The UK should be split into provinces, with a State Parliament for the UK. Each of the 4 provinces – England, Scotland Ireland and Wales would have their own provincial Parliaments with Mps elected from their own countries sitting 2 days per week in their provincial parliaments and 1 day a week in the State Parliament, leaving 2 days per week for constituency business. That way there will be the same number of MPs as there were for the old House of Commons and the current Members for Scottish, Welsh and Northern Irish governing bodies would not be required. No new institions will be needed as the English parliament could use the House of Commons

    As this will be a considerable reduction of givernment personnel to the current system, whilst granting equal status to all 4 countries of the the UK, what reason do you have for not supporting it; and proposing it to the Conservative Party?

  18. Ian Campbell says:

    Now you are one who is stooping to invective! How can members of the Campaign for an English Parliament be ‘self-serving’? Members are all volunteers, giving up their spare time to try to promote a fair deal for England and democracy for their country. There is nothing in it for them personally. England is a nation. Conservative policy would leave England without a focus as a nation, without an English government or executive, without a First Minister, without any co-ordination,with no voice. Several MPs, not all of them in your Party, have conceded an English executive is essential.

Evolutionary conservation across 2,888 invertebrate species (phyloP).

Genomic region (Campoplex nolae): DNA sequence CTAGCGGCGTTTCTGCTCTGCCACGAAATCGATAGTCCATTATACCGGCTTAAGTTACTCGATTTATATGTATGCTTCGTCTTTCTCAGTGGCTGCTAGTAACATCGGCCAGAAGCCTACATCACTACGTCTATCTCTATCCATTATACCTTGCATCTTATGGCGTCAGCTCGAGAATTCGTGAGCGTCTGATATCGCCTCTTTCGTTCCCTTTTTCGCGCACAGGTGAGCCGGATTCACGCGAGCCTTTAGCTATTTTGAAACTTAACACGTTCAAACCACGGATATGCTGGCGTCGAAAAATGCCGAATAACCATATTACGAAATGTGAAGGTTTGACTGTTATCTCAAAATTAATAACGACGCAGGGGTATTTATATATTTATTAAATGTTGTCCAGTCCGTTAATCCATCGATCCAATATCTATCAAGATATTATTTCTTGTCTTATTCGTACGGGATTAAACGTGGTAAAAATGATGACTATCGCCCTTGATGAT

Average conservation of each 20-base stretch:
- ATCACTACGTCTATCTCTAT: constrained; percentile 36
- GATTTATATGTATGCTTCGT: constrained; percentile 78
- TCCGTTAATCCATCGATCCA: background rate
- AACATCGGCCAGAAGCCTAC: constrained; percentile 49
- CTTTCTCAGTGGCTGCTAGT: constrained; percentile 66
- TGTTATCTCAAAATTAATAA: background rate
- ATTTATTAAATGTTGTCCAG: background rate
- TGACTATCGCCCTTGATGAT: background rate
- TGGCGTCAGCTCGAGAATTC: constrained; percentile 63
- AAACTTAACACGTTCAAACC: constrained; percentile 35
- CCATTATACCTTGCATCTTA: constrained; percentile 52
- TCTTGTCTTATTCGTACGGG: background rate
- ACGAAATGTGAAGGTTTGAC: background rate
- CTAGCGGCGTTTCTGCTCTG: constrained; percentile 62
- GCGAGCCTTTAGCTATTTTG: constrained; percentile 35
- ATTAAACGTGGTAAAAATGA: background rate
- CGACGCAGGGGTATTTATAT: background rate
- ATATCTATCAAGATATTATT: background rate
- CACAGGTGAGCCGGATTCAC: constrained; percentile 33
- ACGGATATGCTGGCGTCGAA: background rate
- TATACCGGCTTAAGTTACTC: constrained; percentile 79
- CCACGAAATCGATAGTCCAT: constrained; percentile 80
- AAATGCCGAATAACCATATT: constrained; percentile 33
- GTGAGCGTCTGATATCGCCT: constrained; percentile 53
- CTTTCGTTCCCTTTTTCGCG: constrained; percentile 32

19. Roger Helmer says:

    I wonder if Colin Baker works for the European Commission? “The UK should be split into provinces”. That’s exactly what they’re trying to do with their regionalisation agenda. The aim is “A Europe of regions governed from Brussels”. Does Colin recall the North East referendum, when nearly 80% of voters voted against being a province? I am amazed that so many intelligent people are exercised about how we divide up democratic accountability within the UK, and fail to notice that we’ve already given most of it away to Brussels. In that context, the English Parliament discussion is a lot like (forgive the worn-out cliché) shifting the deck-chairs on the Titanic.